India’s ethical hackers now represent the biggest nationality within Bugcrowd’s network of security researchers, according to the firm’s annual report issued yesterday titled of “Inside the Mind of a Hacker.”

The share of the country’s Bugcrowd survey respondents jumped 83 percent from 2019, putting India in first place ahead of the U.S., the vulnerability disclosure service reported. The exponential jump catapulted India into first place with the country being called home by 34 percent of the 3,493 survey respondents from 109 countries, compared with the 26 percent who call themselves Americans. In 2019, the U.S. led with 27 percent, but this year it fell to 10 percent of BugCrowd’s total denizens, who interacted with the platform 7.7 million times.

Among the findings, 18 percent of the researchers regard the work as their full-time job, dedicating up to 14 hours a week to the Bugcrowd platform, and 70 percent of them test web applications.

“Traction among new researchers in emerging markets like India and Bangladesh signal that Bugcrowd’s economy of cybersecurity is advancing at a speed relative to the shadow economy of cybercrime,” the report stated.

While most of the bounty cash earned in 2019 came from organizations in the U.S., South Korea, and Australia, this year the majority of those who collected payments reside in India, U.S., and Canada.

Bugcrowd said it realizes the findings and geographic shift might not be indicative of the world’s entire hacker population, who reside on six of the world’s seven continents.

Yet the report sheds light on ethical hackers’ motivations for why they chose this livelihood at a fairly young age despite their diverse cultural backgrounds.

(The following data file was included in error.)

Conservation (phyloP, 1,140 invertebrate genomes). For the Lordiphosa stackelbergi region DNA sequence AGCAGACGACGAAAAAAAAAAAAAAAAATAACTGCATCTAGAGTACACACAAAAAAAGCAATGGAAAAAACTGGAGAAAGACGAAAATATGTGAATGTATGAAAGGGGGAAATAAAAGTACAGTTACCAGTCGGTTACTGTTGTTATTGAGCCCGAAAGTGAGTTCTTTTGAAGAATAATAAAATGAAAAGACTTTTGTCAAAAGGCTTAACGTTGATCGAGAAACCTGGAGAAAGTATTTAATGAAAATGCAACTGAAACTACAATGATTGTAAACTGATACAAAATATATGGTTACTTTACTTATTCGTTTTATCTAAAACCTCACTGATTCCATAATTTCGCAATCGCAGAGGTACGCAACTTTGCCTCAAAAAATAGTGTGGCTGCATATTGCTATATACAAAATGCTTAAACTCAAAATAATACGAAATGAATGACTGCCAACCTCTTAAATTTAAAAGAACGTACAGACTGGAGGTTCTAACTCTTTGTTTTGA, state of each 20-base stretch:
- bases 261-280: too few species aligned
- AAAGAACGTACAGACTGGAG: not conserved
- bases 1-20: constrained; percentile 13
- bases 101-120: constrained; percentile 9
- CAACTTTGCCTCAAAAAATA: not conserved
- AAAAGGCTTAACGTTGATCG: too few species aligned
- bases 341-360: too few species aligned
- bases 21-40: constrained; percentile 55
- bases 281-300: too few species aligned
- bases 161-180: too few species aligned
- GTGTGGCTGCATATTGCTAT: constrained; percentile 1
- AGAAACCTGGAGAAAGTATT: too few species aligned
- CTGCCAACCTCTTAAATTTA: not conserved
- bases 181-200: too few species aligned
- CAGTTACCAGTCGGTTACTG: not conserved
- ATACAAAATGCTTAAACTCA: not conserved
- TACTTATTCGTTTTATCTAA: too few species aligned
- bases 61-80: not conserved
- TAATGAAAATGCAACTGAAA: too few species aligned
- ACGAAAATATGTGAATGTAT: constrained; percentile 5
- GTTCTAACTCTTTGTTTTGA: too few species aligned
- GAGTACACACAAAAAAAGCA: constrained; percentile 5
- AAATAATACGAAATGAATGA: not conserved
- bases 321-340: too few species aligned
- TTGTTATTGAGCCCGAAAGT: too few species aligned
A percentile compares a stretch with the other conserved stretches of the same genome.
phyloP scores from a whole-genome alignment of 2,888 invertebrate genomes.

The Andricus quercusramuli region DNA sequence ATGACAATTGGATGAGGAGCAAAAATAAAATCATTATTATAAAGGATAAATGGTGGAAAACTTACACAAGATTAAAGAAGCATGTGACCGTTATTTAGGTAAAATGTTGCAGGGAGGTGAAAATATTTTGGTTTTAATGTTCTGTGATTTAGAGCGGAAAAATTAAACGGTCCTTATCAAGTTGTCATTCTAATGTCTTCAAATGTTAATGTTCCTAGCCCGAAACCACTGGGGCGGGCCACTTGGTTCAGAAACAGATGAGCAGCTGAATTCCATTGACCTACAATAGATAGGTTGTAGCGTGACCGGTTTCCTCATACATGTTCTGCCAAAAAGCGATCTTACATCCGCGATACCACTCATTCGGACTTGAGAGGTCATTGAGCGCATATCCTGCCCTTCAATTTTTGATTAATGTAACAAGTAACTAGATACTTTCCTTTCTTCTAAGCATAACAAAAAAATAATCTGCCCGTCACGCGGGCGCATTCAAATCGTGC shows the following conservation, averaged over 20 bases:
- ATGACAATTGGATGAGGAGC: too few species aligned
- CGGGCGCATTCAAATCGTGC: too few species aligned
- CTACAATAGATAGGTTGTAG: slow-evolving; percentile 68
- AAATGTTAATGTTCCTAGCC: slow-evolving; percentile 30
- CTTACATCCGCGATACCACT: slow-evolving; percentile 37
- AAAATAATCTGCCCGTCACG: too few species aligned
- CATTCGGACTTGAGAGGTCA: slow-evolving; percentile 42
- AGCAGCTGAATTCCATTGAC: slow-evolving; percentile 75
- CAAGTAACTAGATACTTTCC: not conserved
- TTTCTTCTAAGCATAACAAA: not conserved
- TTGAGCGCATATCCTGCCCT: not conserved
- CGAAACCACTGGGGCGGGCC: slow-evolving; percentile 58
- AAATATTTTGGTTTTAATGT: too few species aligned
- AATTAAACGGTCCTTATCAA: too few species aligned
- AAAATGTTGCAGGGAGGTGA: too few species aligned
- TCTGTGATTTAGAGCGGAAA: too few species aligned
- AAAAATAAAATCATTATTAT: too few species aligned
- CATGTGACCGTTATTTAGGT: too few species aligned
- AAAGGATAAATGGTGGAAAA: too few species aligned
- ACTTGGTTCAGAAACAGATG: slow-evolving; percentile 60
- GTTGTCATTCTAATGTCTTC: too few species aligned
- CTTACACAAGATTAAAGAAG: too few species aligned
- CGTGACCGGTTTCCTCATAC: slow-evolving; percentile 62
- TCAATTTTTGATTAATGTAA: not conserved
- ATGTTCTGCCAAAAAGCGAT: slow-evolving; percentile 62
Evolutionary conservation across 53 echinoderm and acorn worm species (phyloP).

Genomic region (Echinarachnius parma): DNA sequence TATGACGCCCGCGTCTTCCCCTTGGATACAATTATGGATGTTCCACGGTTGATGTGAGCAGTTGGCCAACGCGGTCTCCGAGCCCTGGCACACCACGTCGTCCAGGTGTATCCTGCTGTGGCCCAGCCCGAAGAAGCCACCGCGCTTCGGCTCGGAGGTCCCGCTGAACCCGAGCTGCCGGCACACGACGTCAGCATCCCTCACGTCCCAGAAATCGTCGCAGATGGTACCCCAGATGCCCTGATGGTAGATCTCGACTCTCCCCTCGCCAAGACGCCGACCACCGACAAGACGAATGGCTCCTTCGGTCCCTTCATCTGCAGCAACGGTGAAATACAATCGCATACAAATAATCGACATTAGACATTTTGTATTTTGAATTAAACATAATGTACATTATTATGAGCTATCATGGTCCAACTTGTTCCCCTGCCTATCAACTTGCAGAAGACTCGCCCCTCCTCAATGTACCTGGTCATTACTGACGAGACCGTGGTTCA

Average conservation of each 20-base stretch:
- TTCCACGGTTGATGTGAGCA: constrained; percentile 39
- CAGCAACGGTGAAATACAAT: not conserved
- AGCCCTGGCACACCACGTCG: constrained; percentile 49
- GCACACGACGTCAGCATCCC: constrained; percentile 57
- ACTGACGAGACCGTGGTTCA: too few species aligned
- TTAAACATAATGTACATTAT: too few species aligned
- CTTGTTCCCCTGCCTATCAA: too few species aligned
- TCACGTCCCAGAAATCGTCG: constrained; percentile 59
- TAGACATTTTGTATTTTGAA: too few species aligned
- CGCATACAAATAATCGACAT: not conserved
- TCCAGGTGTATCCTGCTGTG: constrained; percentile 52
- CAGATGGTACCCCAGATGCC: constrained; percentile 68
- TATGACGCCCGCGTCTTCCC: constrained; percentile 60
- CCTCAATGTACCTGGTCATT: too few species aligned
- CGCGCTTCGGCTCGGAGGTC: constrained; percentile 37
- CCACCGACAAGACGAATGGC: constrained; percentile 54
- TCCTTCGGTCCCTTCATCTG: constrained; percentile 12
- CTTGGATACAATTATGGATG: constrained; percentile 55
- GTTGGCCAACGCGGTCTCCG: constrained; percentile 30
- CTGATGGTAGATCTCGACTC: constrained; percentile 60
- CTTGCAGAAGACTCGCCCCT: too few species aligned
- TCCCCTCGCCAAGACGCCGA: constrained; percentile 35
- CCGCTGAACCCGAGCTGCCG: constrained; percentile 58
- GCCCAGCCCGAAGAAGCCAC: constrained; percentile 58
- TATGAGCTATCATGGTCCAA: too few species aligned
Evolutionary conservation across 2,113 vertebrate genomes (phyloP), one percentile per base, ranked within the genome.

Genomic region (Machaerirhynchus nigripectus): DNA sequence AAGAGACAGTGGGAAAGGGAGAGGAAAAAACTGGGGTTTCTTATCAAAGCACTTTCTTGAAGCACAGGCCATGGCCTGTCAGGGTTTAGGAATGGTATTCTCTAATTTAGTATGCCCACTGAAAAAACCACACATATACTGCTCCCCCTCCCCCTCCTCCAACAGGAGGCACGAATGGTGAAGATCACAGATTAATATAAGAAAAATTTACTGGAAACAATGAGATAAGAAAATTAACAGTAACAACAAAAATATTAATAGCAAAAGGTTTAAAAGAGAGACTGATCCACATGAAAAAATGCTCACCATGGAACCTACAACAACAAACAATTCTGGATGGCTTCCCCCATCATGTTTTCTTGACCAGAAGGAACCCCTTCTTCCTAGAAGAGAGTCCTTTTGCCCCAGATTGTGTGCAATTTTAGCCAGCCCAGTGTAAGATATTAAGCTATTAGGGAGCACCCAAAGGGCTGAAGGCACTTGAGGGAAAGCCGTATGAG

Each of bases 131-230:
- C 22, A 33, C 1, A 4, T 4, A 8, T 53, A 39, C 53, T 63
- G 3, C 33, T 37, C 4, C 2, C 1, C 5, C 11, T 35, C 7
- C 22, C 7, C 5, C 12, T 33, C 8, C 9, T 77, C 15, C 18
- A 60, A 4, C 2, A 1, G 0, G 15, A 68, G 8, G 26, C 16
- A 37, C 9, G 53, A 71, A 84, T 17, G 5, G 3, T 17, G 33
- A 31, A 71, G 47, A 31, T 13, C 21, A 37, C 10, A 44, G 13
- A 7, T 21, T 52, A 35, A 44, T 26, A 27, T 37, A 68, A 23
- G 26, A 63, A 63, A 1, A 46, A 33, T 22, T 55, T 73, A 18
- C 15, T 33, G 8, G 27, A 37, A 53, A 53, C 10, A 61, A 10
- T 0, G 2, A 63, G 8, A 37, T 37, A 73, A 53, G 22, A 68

Money is definitely a factor with a median of 64 percent of them reporting annual income of $25,000 or less and 21 percent earned between $25,000 and $75,000. Only 1 percent earned over $200,000 and the big money earners were rounded out by 4 percent making $125,000 to $200,000, and another 4 percent at the $100,000 to $125,000. Almost half (47 percent) reported that their Bugcrowd earnings were exceeding expectations.

It’s a young person’s game for the respondents, of whom 53 percent are under the age of 24, 32 percent are 25 to 34 years old, whereas the other fall into 35-44 (9 percent), under 18 years old (4 percent), and over 45 (2 percent). Only a quarter of them report having another occupation unrelated to information technology or security. Nearly two thirds (73 percent) speak two or three languages, and 16 percent speak three or more languages.

Almost half (46 percent) of the bounty hunters ethnically are Asian or Pacific Islander, almost a quarter (24 percent) said they’re Caucasian, almost a fifth (19 percent) said they identified as “Other” ethnically, 5 percent said they were Native American, and 3 percent each for Hispanics and African Americans. Gender-wise, 94 percent identify as male and 6 percent as female.

Bugcrowd’s sample found that these security researchers support large households with 43 percent live with three to eight other people, with 52 percent living with up to 3 other people, and 5 percent nine to 12 other people.

The report provides profiles on five real hackers.